Project description:The transgene-directed accumulation of non-native omega-3 long chain polyunsaturated fatty acids in the seed oil of Camelina sativa (Camelina) was evaluated in the field, in distinct geographical and regulatory locations. A construct, DHA2015.1, containing an optimal combination of biosynthetic genes, was selected for experimental field release in the UK, USA and Canada, and the accumulation of eicosapentaenoic acid (EPA) and docosahexaenoic acid (DHA) determined. The occurrence of these fatty acids in different triacylglycerol species was monitored and found to follow a broad trend irrespective of the agricultural environment. This is a clear demonstration of the stability and robust nature of the transgenic trait for omega-3 long chain polyunsaturated fatty acids in Camelina. Examination of non-seed tissues for the unintended accumulation of EPA and DHA failed to identify their presence in leaf, stem, flower, anther or capsule shell material, confirming the seed-specific accumulation of these novel fatty acids. Collectively, these data confirm the promise of GM plant-based sources of so-called omega-3 fish oils as a sustainable replacement for oceanically derived oils.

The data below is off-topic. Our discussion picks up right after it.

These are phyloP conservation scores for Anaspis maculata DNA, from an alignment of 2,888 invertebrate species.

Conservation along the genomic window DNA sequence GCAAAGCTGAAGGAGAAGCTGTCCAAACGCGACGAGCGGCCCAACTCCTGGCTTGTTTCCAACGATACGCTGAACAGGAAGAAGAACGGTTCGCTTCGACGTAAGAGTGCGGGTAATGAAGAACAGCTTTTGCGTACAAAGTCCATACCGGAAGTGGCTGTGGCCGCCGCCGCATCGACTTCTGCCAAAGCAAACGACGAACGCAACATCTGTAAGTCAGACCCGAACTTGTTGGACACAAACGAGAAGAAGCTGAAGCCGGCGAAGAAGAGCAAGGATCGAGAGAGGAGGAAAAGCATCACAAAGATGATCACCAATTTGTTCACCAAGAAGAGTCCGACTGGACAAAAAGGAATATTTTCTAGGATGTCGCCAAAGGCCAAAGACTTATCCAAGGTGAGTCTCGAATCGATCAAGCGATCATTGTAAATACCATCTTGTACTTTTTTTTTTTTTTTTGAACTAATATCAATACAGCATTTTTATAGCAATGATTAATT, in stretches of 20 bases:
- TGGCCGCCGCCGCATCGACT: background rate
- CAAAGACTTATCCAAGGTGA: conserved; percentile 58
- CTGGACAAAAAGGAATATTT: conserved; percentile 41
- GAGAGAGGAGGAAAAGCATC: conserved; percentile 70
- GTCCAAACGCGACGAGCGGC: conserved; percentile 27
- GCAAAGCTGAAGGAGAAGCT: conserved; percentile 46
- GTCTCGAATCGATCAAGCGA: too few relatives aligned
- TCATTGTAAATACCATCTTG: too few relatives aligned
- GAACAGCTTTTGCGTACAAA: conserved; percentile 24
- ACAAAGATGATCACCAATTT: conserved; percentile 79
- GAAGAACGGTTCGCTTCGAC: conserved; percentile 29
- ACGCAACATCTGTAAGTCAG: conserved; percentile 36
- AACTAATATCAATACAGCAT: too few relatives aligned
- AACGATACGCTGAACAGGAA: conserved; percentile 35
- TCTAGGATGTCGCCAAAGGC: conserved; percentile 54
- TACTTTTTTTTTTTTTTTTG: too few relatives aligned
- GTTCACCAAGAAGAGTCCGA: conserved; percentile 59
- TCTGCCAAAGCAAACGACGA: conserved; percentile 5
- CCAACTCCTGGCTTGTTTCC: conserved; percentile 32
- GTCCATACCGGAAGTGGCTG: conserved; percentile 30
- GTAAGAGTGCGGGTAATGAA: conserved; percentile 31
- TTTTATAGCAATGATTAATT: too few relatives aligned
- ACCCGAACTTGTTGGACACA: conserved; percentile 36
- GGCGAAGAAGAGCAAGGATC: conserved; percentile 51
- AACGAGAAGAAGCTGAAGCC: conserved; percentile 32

Project description:Our objective was to determine if the insulin-sensitizing drug pioglitazone acutely reduces insulin secretion and causes metabolic deceleration in vivo independently of change in insulin sensitivity. We assessed glucose homeostasis by hyperinsulinemic-euglycemic and hyperglycemic clamp studies and energy expenditure by indirect calorimetry and biotelemetry in male Wistar and obese hyperinsulinemic Zucker diabetic fatty (ZDF) rats 45 min after a single oral dose of pioglitazone (30 mg/kg). In vivo insulin secretion during clamped hyperglycemia was reduced in both Wistar and ZDF rats after pioglitazone administration. Insulin clearance was slightly increased in Wistar but not in ZDF rats. Insulin sensitivity in Wistar rats assessed by the hyperinsulinemic-euglycemic clamp was minimally affected by pioglitazone at this early time point. Pioglitazone also reduced energy expenditure in Wistar rats without altering respiratory exchange ratio or core body temperature. Glucose-induced insulin secretion (GIIS) and oxygen consumption were reduced by pioglitazone in isolated islets and INS832/13 cells. In conclusion, pioglitazone acutely induces whole-body metabolic slowing down and reduces GIIS, the latter being largely independent of the insulin-sensitizing action of the drug. The results suggest that pioglitazone has direct metabolic deceleration effects on the ?-cell that may contribute to its capacity to lower insulinemia and antidiabetic action.